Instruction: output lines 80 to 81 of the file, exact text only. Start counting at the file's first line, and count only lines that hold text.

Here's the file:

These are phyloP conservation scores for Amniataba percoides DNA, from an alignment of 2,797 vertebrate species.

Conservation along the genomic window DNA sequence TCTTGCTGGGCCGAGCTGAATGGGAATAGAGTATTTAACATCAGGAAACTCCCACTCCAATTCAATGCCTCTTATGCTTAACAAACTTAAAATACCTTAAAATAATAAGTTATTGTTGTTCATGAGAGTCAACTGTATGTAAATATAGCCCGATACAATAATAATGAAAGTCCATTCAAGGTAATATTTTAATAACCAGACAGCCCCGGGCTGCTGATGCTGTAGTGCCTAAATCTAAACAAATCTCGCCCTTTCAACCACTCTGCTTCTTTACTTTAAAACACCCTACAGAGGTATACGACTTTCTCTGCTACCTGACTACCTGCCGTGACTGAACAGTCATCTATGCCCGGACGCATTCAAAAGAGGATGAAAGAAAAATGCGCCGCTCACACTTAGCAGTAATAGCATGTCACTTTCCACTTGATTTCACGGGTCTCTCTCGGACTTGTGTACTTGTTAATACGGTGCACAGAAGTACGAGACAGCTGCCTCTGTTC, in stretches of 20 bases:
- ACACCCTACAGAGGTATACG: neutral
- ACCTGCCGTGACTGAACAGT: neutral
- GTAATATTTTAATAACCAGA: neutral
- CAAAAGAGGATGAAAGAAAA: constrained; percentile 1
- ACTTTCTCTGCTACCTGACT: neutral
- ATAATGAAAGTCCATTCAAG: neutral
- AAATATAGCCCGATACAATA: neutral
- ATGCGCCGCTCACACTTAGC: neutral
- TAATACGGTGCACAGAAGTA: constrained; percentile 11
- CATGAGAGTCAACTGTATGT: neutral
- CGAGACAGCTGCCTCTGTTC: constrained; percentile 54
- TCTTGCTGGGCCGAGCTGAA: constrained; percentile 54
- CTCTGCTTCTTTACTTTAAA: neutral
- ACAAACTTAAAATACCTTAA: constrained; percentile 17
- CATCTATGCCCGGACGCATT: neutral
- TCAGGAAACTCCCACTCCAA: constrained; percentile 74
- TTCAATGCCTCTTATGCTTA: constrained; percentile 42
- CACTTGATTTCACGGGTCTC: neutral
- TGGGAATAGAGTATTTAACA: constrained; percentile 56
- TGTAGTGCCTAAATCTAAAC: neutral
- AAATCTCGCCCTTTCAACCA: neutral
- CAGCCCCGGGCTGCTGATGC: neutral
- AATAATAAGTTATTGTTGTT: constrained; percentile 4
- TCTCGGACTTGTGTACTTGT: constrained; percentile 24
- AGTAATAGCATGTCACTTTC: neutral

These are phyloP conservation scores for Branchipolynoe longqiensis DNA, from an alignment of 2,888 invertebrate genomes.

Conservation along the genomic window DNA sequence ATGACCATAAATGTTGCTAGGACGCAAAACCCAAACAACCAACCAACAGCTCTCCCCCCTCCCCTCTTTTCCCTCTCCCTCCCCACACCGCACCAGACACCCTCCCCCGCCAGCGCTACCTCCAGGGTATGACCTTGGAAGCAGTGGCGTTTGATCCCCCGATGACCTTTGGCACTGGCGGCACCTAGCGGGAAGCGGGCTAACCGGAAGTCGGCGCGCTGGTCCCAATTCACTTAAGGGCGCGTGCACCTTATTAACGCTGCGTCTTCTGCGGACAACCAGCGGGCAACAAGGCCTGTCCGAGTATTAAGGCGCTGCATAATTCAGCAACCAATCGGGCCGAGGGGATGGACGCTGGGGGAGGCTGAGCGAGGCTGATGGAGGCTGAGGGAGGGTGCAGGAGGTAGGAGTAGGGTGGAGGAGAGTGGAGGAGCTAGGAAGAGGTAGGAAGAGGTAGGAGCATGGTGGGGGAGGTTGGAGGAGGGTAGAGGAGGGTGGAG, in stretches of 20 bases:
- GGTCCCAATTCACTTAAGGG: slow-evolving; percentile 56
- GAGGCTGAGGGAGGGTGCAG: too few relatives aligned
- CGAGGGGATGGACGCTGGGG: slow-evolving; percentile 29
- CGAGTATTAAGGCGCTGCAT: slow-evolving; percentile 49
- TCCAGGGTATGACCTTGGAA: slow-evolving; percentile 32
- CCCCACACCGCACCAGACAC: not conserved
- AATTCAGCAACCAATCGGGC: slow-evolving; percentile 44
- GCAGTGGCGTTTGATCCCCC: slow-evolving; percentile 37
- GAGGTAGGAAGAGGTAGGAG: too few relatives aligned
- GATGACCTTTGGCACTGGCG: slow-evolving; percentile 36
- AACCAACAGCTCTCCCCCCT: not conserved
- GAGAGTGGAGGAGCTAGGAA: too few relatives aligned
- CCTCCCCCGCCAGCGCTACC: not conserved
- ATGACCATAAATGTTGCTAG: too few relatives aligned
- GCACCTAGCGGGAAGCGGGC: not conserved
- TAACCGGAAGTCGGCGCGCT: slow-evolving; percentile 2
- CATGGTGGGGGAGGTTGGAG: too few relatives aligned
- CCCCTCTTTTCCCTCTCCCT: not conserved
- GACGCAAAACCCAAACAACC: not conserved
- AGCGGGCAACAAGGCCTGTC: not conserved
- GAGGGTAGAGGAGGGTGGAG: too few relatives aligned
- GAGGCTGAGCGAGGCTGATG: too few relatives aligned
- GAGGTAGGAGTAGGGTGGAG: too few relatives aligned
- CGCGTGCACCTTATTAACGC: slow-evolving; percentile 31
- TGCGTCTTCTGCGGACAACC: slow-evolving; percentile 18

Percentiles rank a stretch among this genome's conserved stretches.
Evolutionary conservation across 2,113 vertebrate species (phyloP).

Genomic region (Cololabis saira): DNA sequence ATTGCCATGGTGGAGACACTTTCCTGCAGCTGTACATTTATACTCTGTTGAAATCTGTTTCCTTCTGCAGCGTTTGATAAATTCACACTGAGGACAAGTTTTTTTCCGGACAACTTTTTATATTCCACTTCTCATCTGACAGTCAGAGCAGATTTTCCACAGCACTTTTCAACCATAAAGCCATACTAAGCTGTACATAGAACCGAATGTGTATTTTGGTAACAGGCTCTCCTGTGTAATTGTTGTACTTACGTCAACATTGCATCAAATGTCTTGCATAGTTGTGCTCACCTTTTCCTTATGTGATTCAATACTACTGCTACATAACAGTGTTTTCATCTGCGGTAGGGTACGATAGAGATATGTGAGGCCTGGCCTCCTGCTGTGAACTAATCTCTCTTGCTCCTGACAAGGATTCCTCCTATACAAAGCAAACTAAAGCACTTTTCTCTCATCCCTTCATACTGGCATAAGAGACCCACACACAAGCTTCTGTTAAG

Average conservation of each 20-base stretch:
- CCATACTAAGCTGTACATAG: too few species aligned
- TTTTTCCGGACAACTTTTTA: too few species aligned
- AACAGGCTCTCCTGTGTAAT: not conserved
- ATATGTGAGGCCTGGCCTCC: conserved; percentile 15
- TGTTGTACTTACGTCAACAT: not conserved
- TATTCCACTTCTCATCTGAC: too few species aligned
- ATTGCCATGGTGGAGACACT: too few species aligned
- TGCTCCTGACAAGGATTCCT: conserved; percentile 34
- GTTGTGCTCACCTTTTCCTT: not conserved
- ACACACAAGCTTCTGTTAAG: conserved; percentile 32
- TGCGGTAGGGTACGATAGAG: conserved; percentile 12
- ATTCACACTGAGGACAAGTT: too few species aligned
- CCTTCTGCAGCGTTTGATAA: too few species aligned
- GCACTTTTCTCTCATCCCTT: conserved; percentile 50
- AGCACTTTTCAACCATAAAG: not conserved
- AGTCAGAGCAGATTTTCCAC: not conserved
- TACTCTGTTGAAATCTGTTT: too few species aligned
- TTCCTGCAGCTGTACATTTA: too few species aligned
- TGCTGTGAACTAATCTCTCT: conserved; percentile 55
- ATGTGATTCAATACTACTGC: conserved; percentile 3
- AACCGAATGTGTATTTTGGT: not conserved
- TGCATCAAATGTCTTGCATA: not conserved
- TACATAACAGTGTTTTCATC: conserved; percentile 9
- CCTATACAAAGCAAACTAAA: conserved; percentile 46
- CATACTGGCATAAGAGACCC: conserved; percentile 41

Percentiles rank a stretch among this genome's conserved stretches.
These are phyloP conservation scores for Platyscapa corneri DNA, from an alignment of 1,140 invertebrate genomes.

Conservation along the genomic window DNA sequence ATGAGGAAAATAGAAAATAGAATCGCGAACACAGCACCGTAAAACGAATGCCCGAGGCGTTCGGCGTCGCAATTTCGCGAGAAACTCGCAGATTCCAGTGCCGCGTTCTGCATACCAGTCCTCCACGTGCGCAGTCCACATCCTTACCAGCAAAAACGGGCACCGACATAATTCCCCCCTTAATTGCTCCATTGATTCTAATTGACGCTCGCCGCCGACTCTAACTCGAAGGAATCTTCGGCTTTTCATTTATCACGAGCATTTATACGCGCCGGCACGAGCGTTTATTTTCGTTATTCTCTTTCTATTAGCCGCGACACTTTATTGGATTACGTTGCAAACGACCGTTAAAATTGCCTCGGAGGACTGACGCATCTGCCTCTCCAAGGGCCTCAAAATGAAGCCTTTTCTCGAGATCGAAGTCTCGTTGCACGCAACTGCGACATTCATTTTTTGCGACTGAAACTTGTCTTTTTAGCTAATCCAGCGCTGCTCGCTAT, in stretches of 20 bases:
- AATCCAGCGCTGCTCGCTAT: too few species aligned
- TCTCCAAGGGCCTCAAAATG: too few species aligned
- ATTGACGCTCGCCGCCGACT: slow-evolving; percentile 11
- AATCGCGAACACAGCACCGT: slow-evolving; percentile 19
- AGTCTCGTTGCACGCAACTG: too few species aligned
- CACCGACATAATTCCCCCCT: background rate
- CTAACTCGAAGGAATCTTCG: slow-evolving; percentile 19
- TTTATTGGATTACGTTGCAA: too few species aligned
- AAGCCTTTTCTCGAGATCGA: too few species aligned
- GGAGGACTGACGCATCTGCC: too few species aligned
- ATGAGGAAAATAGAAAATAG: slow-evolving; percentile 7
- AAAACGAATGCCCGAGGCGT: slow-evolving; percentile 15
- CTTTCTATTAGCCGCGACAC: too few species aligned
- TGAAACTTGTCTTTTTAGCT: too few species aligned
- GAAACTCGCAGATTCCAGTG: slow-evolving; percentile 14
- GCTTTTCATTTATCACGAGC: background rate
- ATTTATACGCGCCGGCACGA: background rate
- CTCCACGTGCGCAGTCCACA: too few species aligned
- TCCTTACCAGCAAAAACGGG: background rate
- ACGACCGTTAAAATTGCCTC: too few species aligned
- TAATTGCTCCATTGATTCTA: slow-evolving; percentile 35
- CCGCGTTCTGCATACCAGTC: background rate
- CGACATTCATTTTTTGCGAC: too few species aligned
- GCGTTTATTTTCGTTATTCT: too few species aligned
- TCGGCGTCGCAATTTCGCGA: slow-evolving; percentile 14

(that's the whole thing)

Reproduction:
- TGCATCAAATGTCTTGCATA: not conserved
- TACATAACAGTGTTTTCATC: conserved; percentile 9